Published in the August 2009 issue of Today’s Hospitalist
Sam Bagchi, MD, recently did something that’s rare for him: He hired a hospitalist to fill a day-time slot.
Dr. Bagchi, director of the 15-physician hospitalist group at Emerson Hospital in Concord, Mass., hasn’t had many opportunities to hire daytime hospitalists over the last year or so. His program, like many others in the Boston area, is more or less fully staffed.
“I’m turning people away I wish I could hire,” says Dr. Bagchi. “That’s a luxury that well-established hospitalist groups in this area have.”
The economic downturn and hospitals’ current financial straits are having a major impact on hospitalist recruiting in many markets. Some cash-strapped hospitals are telling their hospitalist programs to do the best with what they have until hiring budgets are flush again.
But in some very desirable markets “such as Boston, Seattle and southern California “hospitalist directors are using a word that hasn’t been heard before in hospital medicine: saturation. In those markets, they say, the days of frantic recruiting, complete with outsized signing bonuses and bidding wars, are over.
When groups do have a slot to fill, they now pick and choose who they even consider, let alone hire. During Dr. Bagchi’s search, for example, the selection process came down to two experienced hospitalists. The one who ultimately got the job used to direct another program.
“The rapid expansion of the past, at least here, has hit the wall,” Dr. Bagchi says. “Physicians still have opportunities to break into the Boston market, but they now have to be more creative.” (See “Getting creative about finding a job.”)
The end of the buyer’s market
In the last six months, physician-placement firms have reported a sharp decline in hospitalist recruiting in major metropolitan areas across the country. That’s according to Regina Levison, president of Levison Search Associates in El Dorado, Calif., who’s part of a partnership of 12 firms nationwide that places physicians for both hospitals and hospitalist staffing companies.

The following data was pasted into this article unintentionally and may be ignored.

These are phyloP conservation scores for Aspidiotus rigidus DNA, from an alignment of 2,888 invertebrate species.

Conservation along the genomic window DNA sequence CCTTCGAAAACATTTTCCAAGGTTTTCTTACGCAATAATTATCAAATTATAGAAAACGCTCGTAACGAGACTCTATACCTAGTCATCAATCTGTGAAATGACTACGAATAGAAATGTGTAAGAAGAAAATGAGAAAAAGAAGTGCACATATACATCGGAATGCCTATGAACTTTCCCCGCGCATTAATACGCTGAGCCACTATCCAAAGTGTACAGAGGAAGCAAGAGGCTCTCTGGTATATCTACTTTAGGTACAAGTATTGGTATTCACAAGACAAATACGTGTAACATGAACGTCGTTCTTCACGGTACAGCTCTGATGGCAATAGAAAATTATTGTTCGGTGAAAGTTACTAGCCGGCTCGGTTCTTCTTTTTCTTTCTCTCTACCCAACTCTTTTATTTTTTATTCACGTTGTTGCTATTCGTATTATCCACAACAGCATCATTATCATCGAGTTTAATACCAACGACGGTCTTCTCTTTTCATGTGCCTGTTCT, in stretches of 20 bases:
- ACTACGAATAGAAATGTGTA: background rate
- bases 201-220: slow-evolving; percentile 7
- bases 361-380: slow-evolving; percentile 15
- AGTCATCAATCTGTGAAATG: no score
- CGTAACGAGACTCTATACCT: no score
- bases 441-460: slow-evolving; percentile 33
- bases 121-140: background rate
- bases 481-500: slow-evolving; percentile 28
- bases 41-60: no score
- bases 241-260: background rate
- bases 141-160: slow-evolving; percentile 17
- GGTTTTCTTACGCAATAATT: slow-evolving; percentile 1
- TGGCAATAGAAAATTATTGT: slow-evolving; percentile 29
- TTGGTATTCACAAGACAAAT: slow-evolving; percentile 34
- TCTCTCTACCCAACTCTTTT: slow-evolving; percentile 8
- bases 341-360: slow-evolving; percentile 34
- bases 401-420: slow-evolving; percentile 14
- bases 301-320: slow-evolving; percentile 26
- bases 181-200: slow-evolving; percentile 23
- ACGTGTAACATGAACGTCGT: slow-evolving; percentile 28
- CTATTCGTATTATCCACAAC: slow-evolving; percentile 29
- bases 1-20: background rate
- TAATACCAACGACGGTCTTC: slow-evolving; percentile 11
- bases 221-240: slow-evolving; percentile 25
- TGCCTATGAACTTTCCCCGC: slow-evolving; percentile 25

That slowdown has hit home, Ms. Levison says. Her firm now represents a bilingual hospitalist with three years of hospital medicine experience who wants to relocate from San Francisco to Los Angeles.
“Just a year ago, we would have been able to set up interviews for him with the first six hospitals we called,” Ms. Levison says. “Now, we’re not getting many bites.”
Ms. Levison’s colleagues have a unanimous answer for what’s behind that recruitment trickle: the economy. Hospitals and hospitalist companies struggling with reduced revenues, she says, have shelved plans to expand and opted for hiring freezes.
But Per Danielsson, MD, who directs the 31-provider hospitalist program at Swedish Medical Center in Seattle, has a different take. Swedish has certainly tightened its belt, he says, laying off 200 people in February. But the hospital also approved Dr. Danielsson’s plan to fill his one remaining nocturnist slot.
What’s changed in Seattle since last fall, he explains, is the fact that the buyer’s market for hospitalist candidates there is apparently over. Back in 2005, he recalls, he had to scrap the program’s three-year, tiered compensation plan in favor of one compensation package for new and experienced hospitalists alike. “The tiered compensation plan negatively affected our ability to recruit, and it had to go,” Dr. Danielsson says. “The market was that competitive.”
But today, instead of hiring five or more new physicians to start this summer, as he’s done for several years, he hired only two. Both were graduating residents who called last September, as did several of their fellow graduates, looking for a job.
“I had to turn down several strong candidates, but I kept hearing from them,” he points out. “They were still looking for positions in January and February.” Instead of the hospitalists hosting an annual bash for local residents, “we decided to cancel the dinner because we didn’t have positions to offer in early December.”
No more room to grow
What’s changed? According to Dr. Danielsson, the hospitalist patient volumes at Swedish grew rapidly between 2000 and 2007, and the hospitalists worked hard to keep up with that demand.
Over the past two years, however, “we’ve seen much slower growth, and our hiring reflects that.” Most primary care physicians have already turned their patients over to the hospitalist group, he says, “so we’ve just about exhausted that market.”